January 21, 2016

"The Story of the Lost Child," by Elena Ferrante

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The Story of the Lost Child, by Elena Ferrante

The Story of the Lost Child: Neopolitan Novels, Book Four
Elena Ferrante
Europa Editions
Reviewed by Nora Rawn

To read Elena Ferrante feels like joining a secret sorority. Surely there are men who read her work too--as they should--but her tetralogoy's clear-eyed lack of sentimentality, its sharp intellect, and its emotional acuity all stand out as intensely aware of what it is to be a woman. The center of the books, which this volume concludes, revolve around a female friendship, but they also delve deeply into what it means to be a woman and build a career, what it means to be a mother, what it is to be in the female body. At the same time Ferrante is never didactic or overly broad; every detail, from girlhood mythologies and school studies to the realities of marriage and parenthood, is described with realistic particularity. The books are also incredible depictions of class tension, perhaps unsurprisingly for books whose events take place during the tumultuous period of the Red Brigades, when the youth of Italy were divided between a resurgent fascism and the corruption of organized crime and a violently extremist communist movement. Lenu, the narrator, observes the politics of the age from a certain distance, always more interested in passing as informed than in the topics themselves. Her real fixations are on her old friend Lina's own progress through life, and the upward trajectory of another neighborhood kid made good, her school friend and adolescent crush Nino. Lenu's work as a writer both rises out of these fixations and attempts to be an antidote to them, a way of separating herself from her childhood friend and her mother and her neighborhood, of transforming herself. Like all transformations, it has an undercurrent of anxiety, what might be termed imposter syndrome in a different context. While moving away from her old impoverished beginnings, Lenu simultaneously needs them to acknowledge her transformation.

In this final installment of the series, Lenu and Lina's friendship is able to reblossom largely because the distance between them becomes manageable, not just in proximity but in economic terms as well. By the time Lenu returns to her birthplace of Naples, Lila and her partner have made a success of their computer company and no longer live in squalor. Lenu and her daughters move into an apartment above Lila's, and the next years are spent in relative harmony as the two households follow each other's rhythms, even going to pre-natal appointments together when they are both pregnant at the same time. Yet nothing is ever calm and stable in their relationship, and under the surface various tensions simmer. Lenu resents Lina for her dismissive judgment of Lenu's novels, while simultaneously fearing that she is only ever able to write by harnessing Lila's perceptions of the world. Their relationship is far more dynamic than any possible between lovers or family; even the intense attraction of Lenu for her childhood crush Nino, her reason for leaving her husband and returning to Naples, pales in comparison to the pull of Lina. Yet the long-running affair with Nino highlights Ferrante's strengths, even as it fades next to the inexorable connection between the two women. Nino gives up nothing for Lenu, not his marriage or his many other affairs, while Lenu abandons her new life and returns to the very place she has been trying to escape for his sake; in return, she receives the intoxicating pleasure of being with him and the excruciating pain of being left by him in increasingly uneven measure. A familiar story, but one which is never judged dismissively. The romantic lives of Ferrante's female characters are allowed to merely exist in a way that has largely been the domain of men in literature, without any undue punishment or censure. Or at least it is a world where conventional and unconventional choices are punished equally, where to marry for convenience and money never pays off but nor does acting unconventionally, to retain one's independence or out of passion. In short, the books are like life, the highest possible compliment. The series concludes in as fine a fashion as it began, and in the same place, too, with Lenu puzzling over her mysterious, enchanting friend just as the reader puzzles over these equally enthralling books. They are vivid, immediate classics.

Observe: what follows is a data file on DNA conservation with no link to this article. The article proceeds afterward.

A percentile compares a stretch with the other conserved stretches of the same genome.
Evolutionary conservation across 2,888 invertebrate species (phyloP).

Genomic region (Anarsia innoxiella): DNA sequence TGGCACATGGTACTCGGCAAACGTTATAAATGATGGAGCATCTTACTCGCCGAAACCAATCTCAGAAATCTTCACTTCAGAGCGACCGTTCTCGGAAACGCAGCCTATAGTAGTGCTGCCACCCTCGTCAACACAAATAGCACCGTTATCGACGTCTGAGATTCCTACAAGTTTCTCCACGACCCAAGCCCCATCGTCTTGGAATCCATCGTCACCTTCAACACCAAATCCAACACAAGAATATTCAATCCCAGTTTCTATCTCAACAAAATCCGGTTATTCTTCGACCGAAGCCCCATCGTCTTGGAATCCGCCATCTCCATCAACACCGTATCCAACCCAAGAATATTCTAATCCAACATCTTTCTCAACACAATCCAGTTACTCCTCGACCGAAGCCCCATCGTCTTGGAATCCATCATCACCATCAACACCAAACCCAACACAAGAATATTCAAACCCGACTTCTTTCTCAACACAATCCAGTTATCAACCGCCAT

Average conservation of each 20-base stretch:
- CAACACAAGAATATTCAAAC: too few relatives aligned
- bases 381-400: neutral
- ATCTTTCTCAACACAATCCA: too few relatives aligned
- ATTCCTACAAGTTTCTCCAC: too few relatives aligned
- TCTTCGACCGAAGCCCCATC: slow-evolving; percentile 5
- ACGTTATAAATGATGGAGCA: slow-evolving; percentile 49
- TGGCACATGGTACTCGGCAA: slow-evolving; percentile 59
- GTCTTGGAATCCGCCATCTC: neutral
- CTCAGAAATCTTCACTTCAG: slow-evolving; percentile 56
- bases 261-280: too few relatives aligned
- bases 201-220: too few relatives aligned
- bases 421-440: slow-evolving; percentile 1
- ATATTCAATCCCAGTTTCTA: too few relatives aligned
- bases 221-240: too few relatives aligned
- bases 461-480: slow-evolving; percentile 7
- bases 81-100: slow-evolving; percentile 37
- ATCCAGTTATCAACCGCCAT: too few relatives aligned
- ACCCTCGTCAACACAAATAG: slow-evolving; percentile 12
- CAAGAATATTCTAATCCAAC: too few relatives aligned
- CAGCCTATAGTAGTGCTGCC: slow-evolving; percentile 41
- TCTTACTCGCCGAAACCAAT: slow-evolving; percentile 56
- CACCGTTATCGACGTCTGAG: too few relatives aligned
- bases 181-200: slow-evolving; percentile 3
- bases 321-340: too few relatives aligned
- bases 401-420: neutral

Out of 10: 10.0

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Filed by Nora Rawn at 11:45 AM, January 21, 2016. Filed under: Literature | Literature:Fiction | Nora Rawn | Reviews |